Law of Trademarks: Everything You Need to Know
The law of trademarks is a set of rules that governs the protection of certain forms of intellectual property. 3 min read
2. What Sources of Law Govern Trademarks?
3. What Prerequisites Must a Mark Satisfy in Order to Serve as a Trademark?
Law of Trademarks
The law of trademarks is a set of rules that governs the protection of certain forms of intellectual property. Trademarks can be phrases, words, or symbols, and are used to identify the goods of a manufacturer. While most trademarks are words or letters, they can also be symbols and drawings, or even sounds or smells. There is almost no limit to the items that you could trademark.
Both the word “Nike” and the famous swoosh symbol are trademarks owned by the Nike company. Another famous trademark is the phrase “Coca-Cola,” which is used to distinguish this brand of soda from others available on the market. Even identifying features, such as the distinct pink color of Owens-Corning fiberglass, can be trademarked.
In regard to trademarks, identifying features are usually referred to as “trade dress.” While these features can be protected, these protections will usually only be granted if they are used by consumers to identify a product. Identifying features that provide a competitive advantage cannot be trademarked. For instance, the shape of a bottle cannot be trademarked if its shape makes it more functional than other bottles. However, if the shape is purely for aesthetic purposes, it can be trademarked.
Consumers can use trademarks to identify the manufacturer of goods. So, instead of reading a label, a customer can look for the trademark to ensure they're buying the correct product. By making it easier for consumers to identify goods, manufacturers are given an incentive to produce quality goods.
Trademark laws are extremely important because they make sure that trademarks are used properly. While almost all symbols, phrases, and words can be used for trademarks, there are certain limitations such as the functionality doctrine. The United States Patent and Trade Office (USPTO) routinely rejects marks that have no secondary meanings.
The USPTO also denies trademarks that:
- Could be considered immoral.
- Are also used to identify a geographic location.
- Would likely cause confusion with other trademarks.
What Sources of Law Govern Trademarks?
Intellectual property rights protect trademarks. The use of a device, such as a word or phrase, to distinguish a manufacturer's goods is governed by trademark law. Trademark law also covers service marks, which are used to identify services instead of goods. There are trademark laws at both the state and federal level.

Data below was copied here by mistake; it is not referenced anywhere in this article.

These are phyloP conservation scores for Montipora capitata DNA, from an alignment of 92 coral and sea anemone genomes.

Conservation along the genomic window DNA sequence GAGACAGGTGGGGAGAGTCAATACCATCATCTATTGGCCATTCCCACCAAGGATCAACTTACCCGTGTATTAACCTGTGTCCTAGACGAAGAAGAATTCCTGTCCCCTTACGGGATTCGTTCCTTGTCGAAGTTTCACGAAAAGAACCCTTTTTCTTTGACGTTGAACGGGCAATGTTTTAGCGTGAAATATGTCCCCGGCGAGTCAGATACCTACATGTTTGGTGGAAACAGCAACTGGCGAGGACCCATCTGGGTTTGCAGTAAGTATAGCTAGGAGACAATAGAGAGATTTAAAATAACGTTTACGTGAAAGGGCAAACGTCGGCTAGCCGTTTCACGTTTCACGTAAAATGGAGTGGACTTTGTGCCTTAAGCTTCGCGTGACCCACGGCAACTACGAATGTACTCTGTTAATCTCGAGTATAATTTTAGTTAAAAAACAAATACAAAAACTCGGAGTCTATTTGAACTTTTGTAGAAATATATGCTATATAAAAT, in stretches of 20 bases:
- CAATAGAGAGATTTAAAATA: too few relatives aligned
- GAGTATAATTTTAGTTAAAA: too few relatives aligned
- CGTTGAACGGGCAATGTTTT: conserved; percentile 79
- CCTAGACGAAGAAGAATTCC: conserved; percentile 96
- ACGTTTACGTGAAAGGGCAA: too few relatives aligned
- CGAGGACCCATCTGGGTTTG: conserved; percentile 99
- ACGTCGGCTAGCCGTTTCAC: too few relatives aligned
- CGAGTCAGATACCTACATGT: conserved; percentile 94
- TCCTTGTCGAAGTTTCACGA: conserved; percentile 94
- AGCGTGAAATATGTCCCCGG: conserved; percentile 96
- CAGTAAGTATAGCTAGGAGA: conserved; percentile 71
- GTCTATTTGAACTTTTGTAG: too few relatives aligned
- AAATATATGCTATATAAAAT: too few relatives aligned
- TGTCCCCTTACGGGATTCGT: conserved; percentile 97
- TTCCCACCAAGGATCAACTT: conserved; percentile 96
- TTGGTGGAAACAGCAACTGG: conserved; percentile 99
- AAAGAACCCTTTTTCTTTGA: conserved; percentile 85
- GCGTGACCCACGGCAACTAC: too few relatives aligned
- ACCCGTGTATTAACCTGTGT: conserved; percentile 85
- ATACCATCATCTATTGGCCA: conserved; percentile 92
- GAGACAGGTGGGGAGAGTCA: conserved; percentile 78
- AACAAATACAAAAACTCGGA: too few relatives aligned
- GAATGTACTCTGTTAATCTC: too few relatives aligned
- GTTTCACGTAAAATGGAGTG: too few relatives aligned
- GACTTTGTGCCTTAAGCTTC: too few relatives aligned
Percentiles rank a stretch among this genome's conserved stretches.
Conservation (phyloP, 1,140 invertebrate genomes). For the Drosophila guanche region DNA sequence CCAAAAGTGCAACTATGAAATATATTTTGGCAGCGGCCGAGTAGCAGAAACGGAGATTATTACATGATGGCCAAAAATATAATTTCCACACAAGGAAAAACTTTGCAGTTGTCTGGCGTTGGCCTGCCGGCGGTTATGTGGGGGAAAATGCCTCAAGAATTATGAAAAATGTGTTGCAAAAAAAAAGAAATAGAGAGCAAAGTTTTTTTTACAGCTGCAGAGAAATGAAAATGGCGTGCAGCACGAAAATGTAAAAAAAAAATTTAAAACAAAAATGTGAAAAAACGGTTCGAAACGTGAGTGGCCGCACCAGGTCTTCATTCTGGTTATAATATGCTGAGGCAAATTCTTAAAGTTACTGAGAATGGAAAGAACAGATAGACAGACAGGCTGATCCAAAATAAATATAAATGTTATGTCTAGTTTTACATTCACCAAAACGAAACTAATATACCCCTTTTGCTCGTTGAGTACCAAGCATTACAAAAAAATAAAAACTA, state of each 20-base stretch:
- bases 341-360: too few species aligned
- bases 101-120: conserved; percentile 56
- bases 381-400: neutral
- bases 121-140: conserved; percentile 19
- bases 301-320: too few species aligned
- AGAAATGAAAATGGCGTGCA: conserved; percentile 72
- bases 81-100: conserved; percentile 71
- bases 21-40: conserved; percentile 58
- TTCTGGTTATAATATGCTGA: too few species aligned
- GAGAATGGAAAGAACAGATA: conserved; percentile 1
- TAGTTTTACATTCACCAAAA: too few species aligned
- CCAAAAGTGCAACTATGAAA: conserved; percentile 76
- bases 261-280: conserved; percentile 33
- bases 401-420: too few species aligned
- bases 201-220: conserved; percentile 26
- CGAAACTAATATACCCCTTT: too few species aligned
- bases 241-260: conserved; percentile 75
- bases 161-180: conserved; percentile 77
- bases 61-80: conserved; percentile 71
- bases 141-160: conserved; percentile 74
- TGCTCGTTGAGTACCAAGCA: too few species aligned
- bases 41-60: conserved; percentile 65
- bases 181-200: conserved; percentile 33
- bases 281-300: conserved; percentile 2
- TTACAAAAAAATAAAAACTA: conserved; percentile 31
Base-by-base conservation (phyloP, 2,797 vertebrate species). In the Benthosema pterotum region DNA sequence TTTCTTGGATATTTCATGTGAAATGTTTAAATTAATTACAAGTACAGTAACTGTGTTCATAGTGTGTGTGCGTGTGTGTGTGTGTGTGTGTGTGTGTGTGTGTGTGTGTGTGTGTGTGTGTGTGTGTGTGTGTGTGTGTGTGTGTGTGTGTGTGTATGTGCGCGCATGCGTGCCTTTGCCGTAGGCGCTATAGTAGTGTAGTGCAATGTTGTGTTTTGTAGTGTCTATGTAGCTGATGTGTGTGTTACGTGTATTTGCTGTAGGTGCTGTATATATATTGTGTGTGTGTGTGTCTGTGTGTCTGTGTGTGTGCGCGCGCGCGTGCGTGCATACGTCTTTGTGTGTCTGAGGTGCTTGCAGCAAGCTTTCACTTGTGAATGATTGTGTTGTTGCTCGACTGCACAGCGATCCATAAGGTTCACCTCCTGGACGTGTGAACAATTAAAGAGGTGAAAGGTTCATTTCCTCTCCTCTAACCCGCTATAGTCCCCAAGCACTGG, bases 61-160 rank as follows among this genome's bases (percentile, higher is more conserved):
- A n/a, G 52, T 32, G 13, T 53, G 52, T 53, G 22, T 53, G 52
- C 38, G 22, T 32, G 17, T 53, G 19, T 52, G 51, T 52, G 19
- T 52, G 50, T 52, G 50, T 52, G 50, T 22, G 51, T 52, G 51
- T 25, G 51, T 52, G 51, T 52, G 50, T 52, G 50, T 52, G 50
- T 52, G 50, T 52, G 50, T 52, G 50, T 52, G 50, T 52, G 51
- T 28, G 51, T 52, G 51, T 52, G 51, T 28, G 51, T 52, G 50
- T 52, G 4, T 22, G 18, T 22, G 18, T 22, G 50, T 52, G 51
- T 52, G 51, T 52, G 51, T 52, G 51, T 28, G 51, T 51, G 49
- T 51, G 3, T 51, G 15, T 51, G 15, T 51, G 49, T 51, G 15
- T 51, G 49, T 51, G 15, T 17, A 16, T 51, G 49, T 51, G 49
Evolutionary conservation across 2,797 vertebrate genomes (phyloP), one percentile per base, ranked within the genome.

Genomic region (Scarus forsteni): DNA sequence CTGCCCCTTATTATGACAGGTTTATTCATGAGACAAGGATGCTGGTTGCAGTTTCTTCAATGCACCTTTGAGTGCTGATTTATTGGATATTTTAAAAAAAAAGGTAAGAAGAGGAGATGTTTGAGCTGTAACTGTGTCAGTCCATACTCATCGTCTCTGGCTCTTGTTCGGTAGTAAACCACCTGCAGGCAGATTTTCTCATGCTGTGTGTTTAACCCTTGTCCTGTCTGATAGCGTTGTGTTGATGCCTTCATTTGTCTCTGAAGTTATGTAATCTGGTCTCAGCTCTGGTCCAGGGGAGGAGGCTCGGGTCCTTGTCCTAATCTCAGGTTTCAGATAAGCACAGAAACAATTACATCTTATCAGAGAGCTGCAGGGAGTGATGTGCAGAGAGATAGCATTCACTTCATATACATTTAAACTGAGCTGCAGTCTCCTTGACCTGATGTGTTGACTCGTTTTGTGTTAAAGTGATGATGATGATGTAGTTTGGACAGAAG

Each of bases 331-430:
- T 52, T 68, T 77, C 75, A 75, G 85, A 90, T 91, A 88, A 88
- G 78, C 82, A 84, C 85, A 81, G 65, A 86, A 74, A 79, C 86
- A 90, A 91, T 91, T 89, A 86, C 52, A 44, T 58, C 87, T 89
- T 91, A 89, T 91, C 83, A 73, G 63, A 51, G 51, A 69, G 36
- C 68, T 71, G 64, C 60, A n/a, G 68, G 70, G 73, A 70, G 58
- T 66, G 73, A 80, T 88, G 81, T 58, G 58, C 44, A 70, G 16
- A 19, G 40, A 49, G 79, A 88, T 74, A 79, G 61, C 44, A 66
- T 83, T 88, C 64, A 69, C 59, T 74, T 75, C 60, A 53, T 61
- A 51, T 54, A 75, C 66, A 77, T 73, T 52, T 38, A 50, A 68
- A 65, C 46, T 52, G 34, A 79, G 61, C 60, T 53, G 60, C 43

Initially, trademarks were mostly protected by state common law. In the 1800s, Congress passed the very first federal law covering trademarks. Trademark law has expanded over the years, and in modern times, much of what was once protected by common law is now covered by federal law.
The Lanham Act, which was last amended in 1996, is the main federal statute related to trademark law. Federal laws provide the most robust protections for trademarks. However, state protections are still available When a trademark is registered federally, it will be protected everywhere in the United States. If you want to protect your mark as fully as possible, it's best to register with the federal government. If federal registration isn't possible, you should register with a state government.
Once your trademark has been federally registered and approved, you will be entitled to use the ® symbol. You can use the ™ symbol for unregistered trademarks and the ℠ symbol for unregistered service marks. Trademark law now includes anti-dilution protections as well as protections for trade dress.
What Prerequisites Must a Mark Satisfy in Order to Serve as a Trademark?
To be registered as a trademark, a mark must be so distinctive that it can easily be used to identify your product.
When a court is attempting to determine if a mark is distinctive, four categorizations are used:
- Fanciful or arbitrary.
Due to the vast differences between these categories, the protections that a trademark will be granted largely depends on the category into which it falls.
Fanciful or arbitrary marks are trademarks that do not have a reality-based relationship with the product they identify. For example, trademarks such as Apple or Kodak do not indicate the type of products that they are used to brand. Another good example of a fanciful mark is the Nike “swoosh,” which has nothing to do with shoes or athletic apparel.
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